Lancaster-Lebanon League boys volleyball — cue the confetti and drum-roll please — is back.
After a lost 2020 season because of the state-mandated coronavirus shutdown, volleyball — and all the spring sports — are set to resume. There will be protocols, truncated schedules, live-streaming broadcasts aplenty and very likely a different playoff format later this spring.
But the overwhelmingly spectacular news is that spring sports are indeed set to return. The first official play-date for volleyball, lacrosse, track and field, baseball and softball is Friday.
With L-L League boys volleyball poised to make a rousing comeback, here are five things to watch as the season unfolds:
The PIAA has recommended that the same coronavirus protocols used for girls volleyball last fall remain in place for boys volleyball this spring. That means players, coaches and game officials wearing masks, and plenty of social distancing on the court, like teams using the same bench for the entire match, limited on-court contact and new-look pregame routines.
While the use of line judges was optional during the regular season last fall on the girls side, line judges will be brought back for all boys matches this spring. Also, as far as fans in the bleachers go, the state is allowing in 15 percent of an indoor venue’s capacity, so there will be some spectator limits. Is it going to look normal, like in 2019? Not quite yet. But hey, they’re playing.
Going back to 2019, the reigning section champs are Warwick in Section 1 and Manheim Central in Section 2.
The Warriors outlasted Hempfield in a riveting one-match playoff for the section championship — Warwick’s first since 1995 — and the Barons cruised to their third section banner in a row, running their league winning streak to 36 straight in the process. Central will put that streak on the line on March 30, when Lebanon visits Manheim for the Section 2 opener.
The reigning league champ is Hempfield, which rebounded nicely from its setback against Warwick in the section title-match for a victory against the Warriors for the Black Knights’ — gulp — 23rd L-L League championship. That’s a record.
Mike Vogel’s Hempfield club was stuffed with senior talent in 2020, and had the goods to make an extended run last spring. But the Knights, like everyone else, were relegated to video-conferencing meetings and a new normal.
Central is the reigning District 3 Class 2A champ; coach Craig Dietrich’s Barons blanked York Suburban for their first district title in program history, before falling in a rematch against the Trojans in the PIAA semifinals — one year after Central played for PIAA gold in 2018.
When we last left L-L League boys volleyball — and yes, it seems like an eternity ago — Warwick, Hempfield and Manheim Central were making the most noise, so there will likely be a lot of eyeballs on those outfits to see if they can keep on keeping on this spring.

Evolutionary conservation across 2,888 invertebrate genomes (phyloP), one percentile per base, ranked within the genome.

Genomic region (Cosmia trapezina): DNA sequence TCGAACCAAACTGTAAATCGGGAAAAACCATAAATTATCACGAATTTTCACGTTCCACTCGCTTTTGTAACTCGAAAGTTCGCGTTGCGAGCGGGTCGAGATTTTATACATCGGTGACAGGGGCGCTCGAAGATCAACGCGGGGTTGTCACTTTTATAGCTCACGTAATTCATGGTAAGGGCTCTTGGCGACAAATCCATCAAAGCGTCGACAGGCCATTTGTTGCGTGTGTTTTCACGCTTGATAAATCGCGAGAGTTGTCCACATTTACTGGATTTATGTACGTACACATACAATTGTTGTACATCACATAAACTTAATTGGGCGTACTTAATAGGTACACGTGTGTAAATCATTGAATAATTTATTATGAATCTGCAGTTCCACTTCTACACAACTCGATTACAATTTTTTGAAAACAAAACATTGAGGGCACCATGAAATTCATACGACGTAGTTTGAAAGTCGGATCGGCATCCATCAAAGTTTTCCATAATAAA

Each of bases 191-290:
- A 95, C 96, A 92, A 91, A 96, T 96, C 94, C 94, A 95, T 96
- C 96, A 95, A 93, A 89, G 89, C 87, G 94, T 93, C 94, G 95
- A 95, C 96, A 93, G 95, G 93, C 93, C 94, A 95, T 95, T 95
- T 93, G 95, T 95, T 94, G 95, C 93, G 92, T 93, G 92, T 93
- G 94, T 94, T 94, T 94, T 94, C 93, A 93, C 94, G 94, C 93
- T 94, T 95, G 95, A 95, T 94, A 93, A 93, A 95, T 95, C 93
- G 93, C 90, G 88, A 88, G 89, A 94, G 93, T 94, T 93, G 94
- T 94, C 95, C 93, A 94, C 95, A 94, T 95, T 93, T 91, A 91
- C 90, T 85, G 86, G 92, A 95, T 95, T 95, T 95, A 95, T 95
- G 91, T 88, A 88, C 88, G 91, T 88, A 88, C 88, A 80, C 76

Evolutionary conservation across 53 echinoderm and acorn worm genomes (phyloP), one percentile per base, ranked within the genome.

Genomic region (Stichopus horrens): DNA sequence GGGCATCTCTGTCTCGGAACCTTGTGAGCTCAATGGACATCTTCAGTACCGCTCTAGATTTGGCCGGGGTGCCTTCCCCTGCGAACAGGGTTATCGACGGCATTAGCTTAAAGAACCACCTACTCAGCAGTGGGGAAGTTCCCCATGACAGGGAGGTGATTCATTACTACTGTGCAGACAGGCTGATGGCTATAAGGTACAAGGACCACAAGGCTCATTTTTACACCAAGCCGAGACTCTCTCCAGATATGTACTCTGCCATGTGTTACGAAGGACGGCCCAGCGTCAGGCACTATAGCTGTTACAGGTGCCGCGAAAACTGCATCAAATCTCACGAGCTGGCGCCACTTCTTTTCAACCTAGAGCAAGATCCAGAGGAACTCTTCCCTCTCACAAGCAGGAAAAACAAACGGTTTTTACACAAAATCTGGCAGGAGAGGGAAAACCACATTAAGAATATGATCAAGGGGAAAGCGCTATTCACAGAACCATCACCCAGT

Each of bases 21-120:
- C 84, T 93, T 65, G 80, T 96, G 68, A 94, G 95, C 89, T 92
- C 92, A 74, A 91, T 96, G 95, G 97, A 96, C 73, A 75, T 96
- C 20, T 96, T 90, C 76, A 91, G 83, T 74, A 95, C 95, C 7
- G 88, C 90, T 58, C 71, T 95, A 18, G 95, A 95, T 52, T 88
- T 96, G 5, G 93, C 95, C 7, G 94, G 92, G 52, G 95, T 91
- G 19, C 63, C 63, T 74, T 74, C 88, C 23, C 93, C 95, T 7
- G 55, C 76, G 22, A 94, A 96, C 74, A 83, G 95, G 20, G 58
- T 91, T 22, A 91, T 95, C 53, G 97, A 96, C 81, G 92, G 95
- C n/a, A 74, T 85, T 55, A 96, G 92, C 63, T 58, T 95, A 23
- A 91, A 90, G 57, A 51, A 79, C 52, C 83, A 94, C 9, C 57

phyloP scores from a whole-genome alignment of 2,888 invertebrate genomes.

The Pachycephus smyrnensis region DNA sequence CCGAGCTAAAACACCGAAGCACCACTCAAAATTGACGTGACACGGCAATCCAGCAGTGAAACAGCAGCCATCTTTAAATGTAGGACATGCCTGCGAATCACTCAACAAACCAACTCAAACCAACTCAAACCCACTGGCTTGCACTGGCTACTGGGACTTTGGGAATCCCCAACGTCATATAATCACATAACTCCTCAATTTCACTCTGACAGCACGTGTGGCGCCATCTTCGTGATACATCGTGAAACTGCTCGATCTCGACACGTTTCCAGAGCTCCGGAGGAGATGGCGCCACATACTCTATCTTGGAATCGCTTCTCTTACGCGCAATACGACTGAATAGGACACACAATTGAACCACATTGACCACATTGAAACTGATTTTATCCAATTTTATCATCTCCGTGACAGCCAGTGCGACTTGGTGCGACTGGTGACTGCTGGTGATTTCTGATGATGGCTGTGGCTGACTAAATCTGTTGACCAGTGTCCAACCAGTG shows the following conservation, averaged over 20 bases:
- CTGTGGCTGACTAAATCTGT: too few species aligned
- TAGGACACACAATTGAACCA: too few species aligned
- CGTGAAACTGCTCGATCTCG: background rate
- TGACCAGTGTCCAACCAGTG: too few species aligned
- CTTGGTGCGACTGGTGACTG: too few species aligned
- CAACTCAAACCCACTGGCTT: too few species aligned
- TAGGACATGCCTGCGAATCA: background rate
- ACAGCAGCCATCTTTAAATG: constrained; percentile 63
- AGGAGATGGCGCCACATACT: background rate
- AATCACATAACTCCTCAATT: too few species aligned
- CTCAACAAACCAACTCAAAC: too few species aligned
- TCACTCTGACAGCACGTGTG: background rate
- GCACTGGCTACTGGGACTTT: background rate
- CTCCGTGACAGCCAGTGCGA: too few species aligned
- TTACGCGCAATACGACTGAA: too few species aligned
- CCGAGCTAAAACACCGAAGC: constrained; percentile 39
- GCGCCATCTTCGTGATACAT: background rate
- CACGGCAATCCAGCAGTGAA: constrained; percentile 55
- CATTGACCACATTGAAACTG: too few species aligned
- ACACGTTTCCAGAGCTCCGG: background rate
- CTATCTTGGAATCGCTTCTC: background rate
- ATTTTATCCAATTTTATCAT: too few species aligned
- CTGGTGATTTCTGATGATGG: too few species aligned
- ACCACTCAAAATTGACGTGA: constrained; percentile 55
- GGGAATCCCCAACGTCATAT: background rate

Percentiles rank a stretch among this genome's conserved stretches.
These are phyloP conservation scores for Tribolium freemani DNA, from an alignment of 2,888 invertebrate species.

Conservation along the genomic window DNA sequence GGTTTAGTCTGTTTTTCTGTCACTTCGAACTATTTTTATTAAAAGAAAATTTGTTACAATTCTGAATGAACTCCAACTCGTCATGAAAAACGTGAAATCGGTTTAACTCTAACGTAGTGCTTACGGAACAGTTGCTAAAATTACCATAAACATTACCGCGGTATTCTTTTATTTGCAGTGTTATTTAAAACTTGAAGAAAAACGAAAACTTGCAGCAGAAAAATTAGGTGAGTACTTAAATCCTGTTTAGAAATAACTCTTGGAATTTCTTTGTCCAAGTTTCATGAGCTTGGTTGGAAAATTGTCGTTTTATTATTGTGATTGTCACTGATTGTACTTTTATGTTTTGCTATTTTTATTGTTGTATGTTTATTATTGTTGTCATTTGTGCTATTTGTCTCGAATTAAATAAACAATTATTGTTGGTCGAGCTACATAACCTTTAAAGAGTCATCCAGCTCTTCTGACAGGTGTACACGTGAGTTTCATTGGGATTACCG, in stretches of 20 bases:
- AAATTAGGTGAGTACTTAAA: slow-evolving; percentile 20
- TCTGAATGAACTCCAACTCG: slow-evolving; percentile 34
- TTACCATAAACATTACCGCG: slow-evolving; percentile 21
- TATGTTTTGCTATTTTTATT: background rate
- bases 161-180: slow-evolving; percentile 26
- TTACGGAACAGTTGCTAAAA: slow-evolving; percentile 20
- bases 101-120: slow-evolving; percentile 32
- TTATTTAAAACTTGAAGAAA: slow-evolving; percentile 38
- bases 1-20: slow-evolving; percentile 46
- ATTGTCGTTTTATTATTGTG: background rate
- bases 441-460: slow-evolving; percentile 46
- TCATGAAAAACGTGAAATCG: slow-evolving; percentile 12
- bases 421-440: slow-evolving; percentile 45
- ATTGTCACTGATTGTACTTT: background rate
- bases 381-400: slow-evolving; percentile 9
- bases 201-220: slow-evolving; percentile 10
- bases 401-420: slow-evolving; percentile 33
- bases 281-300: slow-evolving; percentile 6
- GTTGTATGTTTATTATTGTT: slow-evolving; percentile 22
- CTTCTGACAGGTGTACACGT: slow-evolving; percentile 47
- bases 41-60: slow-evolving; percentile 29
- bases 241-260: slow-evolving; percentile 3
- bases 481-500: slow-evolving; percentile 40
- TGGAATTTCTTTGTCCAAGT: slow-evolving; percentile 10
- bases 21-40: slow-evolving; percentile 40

Of note, all three of those clubs are listed in the PVCA preseason state rankings: Central is No. 9 in Class 2A, while in Class 3A, Hempfield is No. 3 and Warwick is No. 10.
Just two L-L League all-stars are due back from 2019; Hempfield hitter Ryan Givens and Central setter Jeremiah Zimmerman are set for their senior seasons. The sophomore class in 2019 — remember, a good chunk of those players across the board were very likely JV contributors — are seniors now, and will be counted on to be team leaders, with zero varsity matches under their belts from last year.
Three new coaches are set for their rookie campaigns, and they all call Section 1 home; Monica Sheaffer at Cedar Crest, Eleanor Schultz at Manheim Township and Dustin Hornberger at Penn Manor are all settling in at their new gigs.
Sheaffer was set to go in 2020, while Schultz was a recent hire at Township, replacing Streaks’ football skipper Mark Evans, who was ready to take over Township’s volleyball wheel in 2020. Now Schultz has the keys to the Streaks’ program.
Hornberger, a longtime assistant coach at Penn Manor, steps in for Chris Telesco, who was a fixture on the Comets’ bench for 17 years, guiding the Comets to 400-plus victories, plus three section titles, three L-L League crowns and a pair of district banners before stepping down last August.
At 24 years in the saddle in Landisville, Vogel at Hempfield is the league’s longest-tenured coach.
WHAT TO WATCH
Nobody has played since 2019, and an entire crop of seniors lost their final seasons on the court last spring, so predictions are pretty much out the window, as all 14 L-L League squads start anew. Did every program blow everything up and start from scratch? Of course not. But there are an awful lot of new faces in very important places at every outpost in the league.
Perhaps the only sure thing going into this season is that the usual-suspect programs might be ahead of the curve, since their pipelines always seem to be freshly stocked with talent coming up through the program. How quickly everyone shakes off the rust and gets up to cruising speed will determine who is still standing come crunch time in May and June.